Colonial beer roots
By Gregg Smith
In early America a tavern was one of the most important buildings a community
could have. It disseminated the news, served as the center for commerce, and
filled the social needs of an often harsh existence. The colonial government
found taverns so important to development of this new land they enacted laws
to encourage their construction. Among the other benefits it provided a means
of common defense.
In colonial times it was the ordinary citizenry which banded together into an
armed force called the "militia". The problem with relying on a militia was
inconsistency in both ability and experience of its members. However, with
problems of its own back on the continent, the powers in London were
reluctant to station a standing army in the america's.
Thus defense was left to the colonists, except that when faced with a choice,
most militia members avoided the supposedly mandatory training days. The
attitude seemed to be an unspoken "Well of course I'll take this
serious...when I'm faced with certain death." Unfortunately, an army is
ineffective and subject to slaughter if it cannot maneuver with speed and
discipline in the field. Neither pleas nor demands corrected the problem, the
frontier inhabitants simply wouldn't show up for training.
Finally, the governors turned to a solution which successfully solved other
colonial problems - - beer. Need to turn out the population of a region?
Easy, underwrite a few barrels of beer at the local tavern. It was an
immediate success and able bodied "militiamen" literally appeared out of the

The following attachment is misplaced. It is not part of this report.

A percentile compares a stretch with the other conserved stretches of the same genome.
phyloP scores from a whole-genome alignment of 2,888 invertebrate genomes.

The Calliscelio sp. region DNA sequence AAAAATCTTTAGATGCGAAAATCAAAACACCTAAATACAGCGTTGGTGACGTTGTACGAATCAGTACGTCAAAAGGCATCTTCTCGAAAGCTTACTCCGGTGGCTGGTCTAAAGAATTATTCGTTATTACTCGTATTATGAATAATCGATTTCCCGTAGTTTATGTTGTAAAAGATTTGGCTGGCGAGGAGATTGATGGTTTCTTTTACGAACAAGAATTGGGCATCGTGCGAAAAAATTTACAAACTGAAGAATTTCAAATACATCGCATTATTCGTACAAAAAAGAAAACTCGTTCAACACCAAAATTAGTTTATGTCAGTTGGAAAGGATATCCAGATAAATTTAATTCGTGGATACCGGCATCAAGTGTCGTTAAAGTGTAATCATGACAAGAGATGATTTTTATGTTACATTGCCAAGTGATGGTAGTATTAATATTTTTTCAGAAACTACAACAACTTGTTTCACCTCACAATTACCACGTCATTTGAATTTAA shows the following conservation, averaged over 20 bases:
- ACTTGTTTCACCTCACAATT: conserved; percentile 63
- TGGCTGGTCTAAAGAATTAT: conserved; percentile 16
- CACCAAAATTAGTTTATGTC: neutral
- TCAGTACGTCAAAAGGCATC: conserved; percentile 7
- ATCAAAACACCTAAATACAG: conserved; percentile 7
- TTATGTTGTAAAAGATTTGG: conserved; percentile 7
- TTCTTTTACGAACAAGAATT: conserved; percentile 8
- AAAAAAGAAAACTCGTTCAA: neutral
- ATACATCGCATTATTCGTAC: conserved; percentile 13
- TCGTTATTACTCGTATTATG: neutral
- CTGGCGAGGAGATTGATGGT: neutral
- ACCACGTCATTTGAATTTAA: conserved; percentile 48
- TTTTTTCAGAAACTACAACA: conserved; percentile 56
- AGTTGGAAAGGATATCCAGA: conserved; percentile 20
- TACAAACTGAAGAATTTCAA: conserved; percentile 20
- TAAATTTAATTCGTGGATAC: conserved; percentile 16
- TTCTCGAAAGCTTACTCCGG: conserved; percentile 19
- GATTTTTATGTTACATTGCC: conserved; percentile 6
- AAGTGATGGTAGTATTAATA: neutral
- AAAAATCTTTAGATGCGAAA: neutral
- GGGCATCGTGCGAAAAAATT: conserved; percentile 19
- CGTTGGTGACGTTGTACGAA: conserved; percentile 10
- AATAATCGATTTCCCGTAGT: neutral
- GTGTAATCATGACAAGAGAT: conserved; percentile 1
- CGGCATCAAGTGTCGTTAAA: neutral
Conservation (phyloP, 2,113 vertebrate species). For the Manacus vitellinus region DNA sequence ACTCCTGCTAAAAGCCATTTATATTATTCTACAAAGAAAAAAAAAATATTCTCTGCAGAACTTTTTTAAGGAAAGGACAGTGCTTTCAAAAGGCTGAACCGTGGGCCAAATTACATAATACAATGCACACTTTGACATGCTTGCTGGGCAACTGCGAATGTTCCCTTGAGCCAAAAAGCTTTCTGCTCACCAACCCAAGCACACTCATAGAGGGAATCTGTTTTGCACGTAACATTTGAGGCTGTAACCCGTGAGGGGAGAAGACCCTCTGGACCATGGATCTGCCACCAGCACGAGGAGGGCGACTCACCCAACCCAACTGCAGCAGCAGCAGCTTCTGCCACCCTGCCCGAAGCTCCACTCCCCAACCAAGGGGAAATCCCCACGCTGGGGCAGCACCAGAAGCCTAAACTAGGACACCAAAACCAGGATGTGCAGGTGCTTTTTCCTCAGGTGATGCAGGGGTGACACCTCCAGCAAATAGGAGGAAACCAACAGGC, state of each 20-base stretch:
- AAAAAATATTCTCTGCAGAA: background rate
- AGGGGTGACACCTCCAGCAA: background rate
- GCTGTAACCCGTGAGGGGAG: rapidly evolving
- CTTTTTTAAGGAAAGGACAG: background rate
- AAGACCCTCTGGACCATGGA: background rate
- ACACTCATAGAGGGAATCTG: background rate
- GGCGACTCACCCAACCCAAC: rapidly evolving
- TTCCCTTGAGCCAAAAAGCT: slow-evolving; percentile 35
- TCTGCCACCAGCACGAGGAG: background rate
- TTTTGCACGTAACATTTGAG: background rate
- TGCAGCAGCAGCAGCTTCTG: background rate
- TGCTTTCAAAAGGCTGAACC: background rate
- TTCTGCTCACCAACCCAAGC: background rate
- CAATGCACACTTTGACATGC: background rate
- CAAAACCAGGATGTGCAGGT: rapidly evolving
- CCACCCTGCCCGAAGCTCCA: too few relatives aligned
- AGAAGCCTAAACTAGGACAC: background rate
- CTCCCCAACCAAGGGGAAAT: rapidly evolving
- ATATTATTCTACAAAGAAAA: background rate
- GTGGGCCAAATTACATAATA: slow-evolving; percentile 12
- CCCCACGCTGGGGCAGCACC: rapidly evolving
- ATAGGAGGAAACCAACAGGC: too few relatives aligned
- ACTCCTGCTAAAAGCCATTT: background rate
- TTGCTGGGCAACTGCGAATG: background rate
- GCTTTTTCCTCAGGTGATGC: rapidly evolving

It wasn't long until "Drill Day" became a not to be missed social function of
the North American frontier. Soon the wives and families wanted in on the
event and people started to show up early for a little extra socializing
before the drill. Beer flowed freely, sometimes to the detriment of the next
day's drill. Eventually they learned not to release the free beer until the
training was complete.
Through it the citizen soldiers were learning a few things. First, they could
function on their own. Second, the militia junior officers were learning to
command. They were also learning to both assemble and operate as a unit out
of a central point, the tavern.
Indeed, it was from a tavern that a mob spilled to provoke the Boston's
British garrison into what became known as "the Boston Massacre". Later, from
a planning and command post in Boston's Green Dragon Tavern they launched a
protest to taxes which became known as "Boston Tea Party". Such disregard for
property, at the hands of an organized mob, pushed the crownto the limits of
its tolerance and set the stage for military action.
When the two sides met in Lexington, Massachusetts the opening of hostilities
took place in exactly the fashion in which the militia was trained. Their
leader Captain Parker established his headquarters in the nearby Buckman
Thus part of the solution to development of the colonies, by encouraging the
growth of taverns, eventually led to the end of British colonial America.
© Gregg Smith